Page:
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Old 06-20-2019, 01:37 PM
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There's a part of me that thinks the solution is to just keep on creating new superhero characters, and make sure that the new ones are demographically balanced (or maybe a bit biased towards previously-underrepresented groups), and let the problem solve itself as the older (biased) heroes become a smaller and less significant proportion of the total. But on the other hand, it'd take a really long time for Superman to lose his place as the most prominent superhero-- Probably not until the genre goes through another one of its shifts and we're not calling them "superheroes" any more.
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Old 06-20-2019, 01:49 PM
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I'm sensing some dissonance here. Perhaps I missed it, but I don't see any "white men" getting bent out of shape here in the way you are implying. Pretty much everyone arguing against this is saying the exact same thing you said in the second sentence. The problem isn't a white identity problem, it's that changing well established canon for certain iconic characters or for characters where them being a different race would just be weird or anachronistic is a bad idea.



I know I'm pissing into the wind at this point, but over and over again the other side of the argument keeps characterizing that opinion as white nationalist bullshit. In some dark corners of the internet that's certainly a fact, but it's not part of this discussion on the Dope. The frustration is the dishonest way the argument is being framed.
I haven't characterized anyone's argument as "white nationalist bullshit", and I don't recall anyone else in this thread doing that. What I have seen are people making appeals to "realism" and "logic" and "market forces" to defend why certain characters should be played by white people, even though other departures from "canon" or realism are accepted and embraced all the time. White nationalism bullshit could explain this blindspot, or it could just be that people have been programmed to place more weight on skin color than is warranted.

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Old 06-20-2019, 01:53 PM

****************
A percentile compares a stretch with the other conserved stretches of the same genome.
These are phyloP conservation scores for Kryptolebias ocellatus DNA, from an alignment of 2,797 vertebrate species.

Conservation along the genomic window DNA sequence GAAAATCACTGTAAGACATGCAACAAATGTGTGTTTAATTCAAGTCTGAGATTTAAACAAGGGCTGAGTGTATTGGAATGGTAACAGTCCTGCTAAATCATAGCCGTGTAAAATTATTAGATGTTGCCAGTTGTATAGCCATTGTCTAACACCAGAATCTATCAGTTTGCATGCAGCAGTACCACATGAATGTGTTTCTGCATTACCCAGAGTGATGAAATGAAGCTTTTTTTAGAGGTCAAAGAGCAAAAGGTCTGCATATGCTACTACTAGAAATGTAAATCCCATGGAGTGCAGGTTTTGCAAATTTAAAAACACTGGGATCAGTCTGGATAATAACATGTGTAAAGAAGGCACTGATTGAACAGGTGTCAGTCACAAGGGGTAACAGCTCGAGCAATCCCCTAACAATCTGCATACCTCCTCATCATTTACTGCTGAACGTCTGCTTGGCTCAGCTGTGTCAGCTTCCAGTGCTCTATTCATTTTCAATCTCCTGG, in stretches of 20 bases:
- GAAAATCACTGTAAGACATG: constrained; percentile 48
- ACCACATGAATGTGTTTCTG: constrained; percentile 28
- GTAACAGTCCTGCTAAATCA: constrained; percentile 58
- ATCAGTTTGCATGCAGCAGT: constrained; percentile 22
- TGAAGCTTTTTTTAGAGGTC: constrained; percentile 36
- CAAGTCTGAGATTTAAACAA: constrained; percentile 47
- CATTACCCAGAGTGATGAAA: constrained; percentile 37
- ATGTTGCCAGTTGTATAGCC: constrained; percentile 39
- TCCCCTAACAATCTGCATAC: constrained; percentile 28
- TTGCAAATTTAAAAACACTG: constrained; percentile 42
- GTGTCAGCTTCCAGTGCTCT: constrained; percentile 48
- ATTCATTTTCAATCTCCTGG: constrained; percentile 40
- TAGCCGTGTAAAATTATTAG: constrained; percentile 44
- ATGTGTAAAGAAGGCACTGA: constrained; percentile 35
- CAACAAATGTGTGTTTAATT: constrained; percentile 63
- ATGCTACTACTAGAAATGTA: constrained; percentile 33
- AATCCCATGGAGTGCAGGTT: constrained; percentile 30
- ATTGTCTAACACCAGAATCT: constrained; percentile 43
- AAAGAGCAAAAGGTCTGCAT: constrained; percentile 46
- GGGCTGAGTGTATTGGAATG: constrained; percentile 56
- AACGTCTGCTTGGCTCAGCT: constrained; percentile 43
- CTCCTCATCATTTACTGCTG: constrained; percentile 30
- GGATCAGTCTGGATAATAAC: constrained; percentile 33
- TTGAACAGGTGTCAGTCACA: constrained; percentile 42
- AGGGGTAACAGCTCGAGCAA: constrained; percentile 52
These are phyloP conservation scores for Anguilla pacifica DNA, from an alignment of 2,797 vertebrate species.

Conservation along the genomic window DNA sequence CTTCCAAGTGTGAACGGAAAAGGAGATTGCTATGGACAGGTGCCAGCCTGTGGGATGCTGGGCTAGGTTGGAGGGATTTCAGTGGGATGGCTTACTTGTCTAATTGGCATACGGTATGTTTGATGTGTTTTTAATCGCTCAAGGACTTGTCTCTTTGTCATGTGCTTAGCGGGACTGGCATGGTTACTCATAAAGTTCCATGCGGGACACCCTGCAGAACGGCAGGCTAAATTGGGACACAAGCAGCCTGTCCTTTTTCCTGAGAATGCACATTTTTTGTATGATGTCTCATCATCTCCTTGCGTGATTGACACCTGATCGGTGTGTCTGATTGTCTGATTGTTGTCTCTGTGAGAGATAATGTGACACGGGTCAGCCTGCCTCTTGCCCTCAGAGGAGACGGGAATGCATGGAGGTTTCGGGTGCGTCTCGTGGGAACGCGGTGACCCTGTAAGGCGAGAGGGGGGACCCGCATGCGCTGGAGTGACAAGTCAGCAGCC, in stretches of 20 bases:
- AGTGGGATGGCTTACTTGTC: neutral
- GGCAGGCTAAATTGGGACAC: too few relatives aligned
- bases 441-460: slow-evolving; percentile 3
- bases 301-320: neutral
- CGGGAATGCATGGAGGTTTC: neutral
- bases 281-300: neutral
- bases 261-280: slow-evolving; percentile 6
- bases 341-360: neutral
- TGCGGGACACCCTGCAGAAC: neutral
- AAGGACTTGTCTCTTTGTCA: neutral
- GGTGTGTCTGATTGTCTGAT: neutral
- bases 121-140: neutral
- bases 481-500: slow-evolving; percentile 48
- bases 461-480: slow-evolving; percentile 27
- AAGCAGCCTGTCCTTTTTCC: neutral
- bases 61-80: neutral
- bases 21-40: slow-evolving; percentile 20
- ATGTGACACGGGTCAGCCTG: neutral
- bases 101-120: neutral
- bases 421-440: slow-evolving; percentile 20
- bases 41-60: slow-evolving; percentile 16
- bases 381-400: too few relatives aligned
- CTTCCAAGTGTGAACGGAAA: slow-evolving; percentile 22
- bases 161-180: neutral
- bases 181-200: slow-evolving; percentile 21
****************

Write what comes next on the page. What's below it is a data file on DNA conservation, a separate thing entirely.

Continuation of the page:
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Urkel begs to differ. So does Maurice Moss. And Carlton Banks.

Also, Jeffrey Wright has made a career out of playing a Black nerd.
Quite true, and yet multiple posters in this thread can't seem to get their heads around a black Clark Kent. What do you make of that?
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Old 06-20-2019, 03:58 PM
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...changing well established canon for certain iconic characters or for characters where them being a different race would just be weird...
This is the point I have been trying to drill down to...in a world of pure imagination and fantasy why does changing the color of a particular character make things weird?

I find this particular thought experiment to be quite fascinating because itís a personal question that I think gives some insight into how folks look at others who are different from them. In my mind, itís all just make believe and the only thing thatís changed is the color crayon used to fill in the outlines so things never get weird. When others get angry and defensive over the color of fucking comic book character one canít help but wonder why.

Iím sorry you feel the debate is dishonest but Iím pretty sure no one thinks youíre a white supremacist. At least I donít if that means anything to you
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Old 06-20-2019, 05:11 PM
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Originally Posted by Chronos View Post
There's a part of me that thinks the solution is to just keep on creating new superhero characters, and make sure that the new ones are demographically balanced (or maybe a bit biased towards previously-underrepresented groups), and let the problem solve itself as the older (biased) heroes become a smaller and less significant proportion of the total. But on the other hand, it'd take a really long time for Superman to lose his place as the most prominent superhero-- Probably not until the genre goes through another one of its shifts and we're not calling them "superheroes" any more.
I dunno. How is Superman doing these day popularity wise? I loved the Christopher Reeve movies, but I haven't wanted to see another Superman or Batman movie for a couple of decades. I'm not saying I'm an accurate barometer, but if I can brush Superman away, it doesn't seem impossible he could drift off into obscurity.
  #284  
Old 06-20-2019, 06:18 PM